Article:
Wednesday, 31 May 2017: 12:10
Grand Salon A - Section 4 (Hilton New Orleans Riverside)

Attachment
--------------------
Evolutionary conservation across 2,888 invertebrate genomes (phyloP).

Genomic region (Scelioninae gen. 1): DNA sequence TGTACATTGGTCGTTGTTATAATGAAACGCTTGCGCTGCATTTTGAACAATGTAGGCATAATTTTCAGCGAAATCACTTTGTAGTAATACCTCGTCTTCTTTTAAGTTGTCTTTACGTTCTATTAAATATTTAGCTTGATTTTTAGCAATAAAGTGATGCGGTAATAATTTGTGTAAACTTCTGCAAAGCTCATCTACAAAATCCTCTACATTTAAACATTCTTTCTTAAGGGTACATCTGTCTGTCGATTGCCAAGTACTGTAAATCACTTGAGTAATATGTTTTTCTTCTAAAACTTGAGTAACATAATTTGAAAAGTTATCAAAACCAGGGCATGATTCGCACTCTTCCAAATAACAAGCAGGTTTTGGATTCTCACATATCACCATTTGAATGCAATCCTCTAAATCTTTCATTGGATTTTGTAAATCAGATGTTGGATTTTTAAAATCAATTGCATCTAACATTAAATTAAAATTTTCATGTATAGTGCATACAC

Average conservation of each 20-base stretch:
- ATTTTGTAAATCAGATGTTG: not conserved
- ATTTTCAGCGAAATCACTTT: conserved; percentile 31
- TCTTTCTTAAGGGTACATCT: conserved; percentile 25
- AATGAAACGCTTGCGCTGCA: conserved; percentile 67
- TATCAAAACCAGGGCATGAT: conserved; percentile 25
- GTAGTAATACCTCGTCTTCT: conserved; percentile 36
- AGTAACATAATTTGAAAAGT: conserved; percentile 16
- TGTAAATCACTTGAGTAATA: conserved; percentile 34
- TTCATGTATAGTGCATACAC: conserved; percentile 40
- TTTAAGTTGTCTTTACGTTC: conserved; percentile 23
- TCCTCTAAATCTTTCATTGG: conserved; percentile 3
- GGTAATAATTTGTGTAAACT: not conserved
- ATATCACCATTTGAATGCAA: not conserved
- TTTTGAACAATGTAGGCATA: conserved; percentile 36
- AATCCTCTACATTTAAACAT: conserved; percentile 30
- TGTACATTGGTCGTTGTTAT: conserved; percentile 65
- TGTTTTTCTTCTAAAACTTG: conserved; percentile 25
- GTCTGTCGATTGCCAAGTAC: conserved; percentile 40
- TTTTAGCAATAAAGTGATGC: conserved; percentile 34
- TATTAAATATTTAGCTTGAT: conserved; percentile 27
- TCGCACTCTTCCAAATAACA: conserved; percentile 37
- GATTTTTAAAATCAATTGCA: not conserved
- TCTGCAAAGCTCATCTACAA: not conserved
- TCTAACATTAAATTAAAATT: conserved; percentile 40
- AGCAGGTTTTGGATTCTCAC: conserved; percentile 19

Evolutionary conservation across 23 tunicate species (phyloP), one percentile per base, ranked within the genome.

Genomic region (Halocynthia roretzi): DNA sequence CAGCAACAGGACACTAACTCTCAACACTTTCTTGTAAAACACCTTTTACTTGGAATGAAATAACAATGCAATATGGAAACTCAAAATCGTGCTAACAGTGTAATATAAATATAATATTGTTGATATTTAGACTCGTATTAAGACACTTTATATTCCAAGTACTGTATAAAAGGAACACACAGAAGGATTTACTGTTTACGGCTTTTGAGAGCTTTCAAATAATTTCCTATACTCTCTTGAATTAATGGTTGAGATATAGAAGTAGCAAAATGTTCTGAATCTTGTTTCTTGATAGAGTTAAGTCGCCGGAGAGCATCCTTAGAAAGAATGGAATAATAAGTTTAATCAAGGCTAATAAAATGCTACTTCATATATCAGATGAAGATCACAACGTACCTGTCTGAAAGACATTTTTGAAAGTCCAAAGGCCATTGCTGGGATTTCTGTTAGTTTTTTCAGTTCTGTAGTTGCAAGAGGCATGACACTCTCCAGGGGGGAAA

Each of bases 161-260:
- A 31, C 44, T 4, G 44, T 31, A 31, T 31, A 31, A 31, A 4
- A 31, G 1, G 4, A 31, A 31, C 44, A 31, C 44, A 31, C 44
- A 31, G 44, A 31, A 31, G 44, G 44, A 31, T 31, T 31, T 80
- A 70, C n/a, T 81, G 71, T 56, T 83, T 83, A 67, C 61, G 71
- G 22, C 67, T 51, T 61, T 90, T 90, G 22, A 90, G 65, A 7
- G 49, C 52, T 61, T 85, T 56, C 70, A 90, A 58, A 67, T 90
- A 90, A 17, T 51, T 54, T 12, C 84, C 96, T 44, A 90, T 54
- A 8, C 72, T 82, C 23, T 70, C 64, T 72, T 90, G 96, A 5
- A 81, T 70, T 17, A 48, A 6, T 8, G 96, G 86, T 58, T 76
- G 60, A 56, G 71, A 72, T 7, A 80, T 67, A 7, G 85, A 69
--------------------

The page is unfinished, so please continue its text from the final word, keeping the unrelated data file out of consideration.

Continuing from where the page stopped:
The folding- and dynamics-based electrochemical biosensing platform has proven to be a very versatile sensing platform; it has been employed for detection of a wide range of analytes such as nucleic acids, small molecules, and proteins. One of the most well-studied sensors is the stem-loop electrochemical DNA (E-DNA) sensor. Traditionally, this sensor is fabricated via direct immobilization of thiolated DNA probes modified with a redox label such as methylene blue (MB) onto a polycrystalline gold electrode. Hybridization between the probe and target DNA leads to a change in both probe conformation and flexibility, altering the electron transfer kinetics between MB and the electrode, resulting in a large decrease in the MB current. Although polycrystalline gold is one of the most commonly used electrodes for this class of sensors, there are advantages in investigating alternative electrode substrates. In this study, we have for the first time demonstrated the fabrication of an E-DNA sensor on an indium tin oxide (ITO) electrode. We employed a new phosphonate self-assembled monolayer and potential-assisted “click” chemistry to attach the stem-loop DNA probes onto the ITO electrode. Despite the difference in the probe coverage, the E-DNA sensor fabricated using this approach was found to possess similar qualities as the sensor fabricated on a gold electrode. This sensor fabrication approach is versatile and can potentially be used with other sensors of this class, including the electrochemical aptamer-based and peptide-based sensors.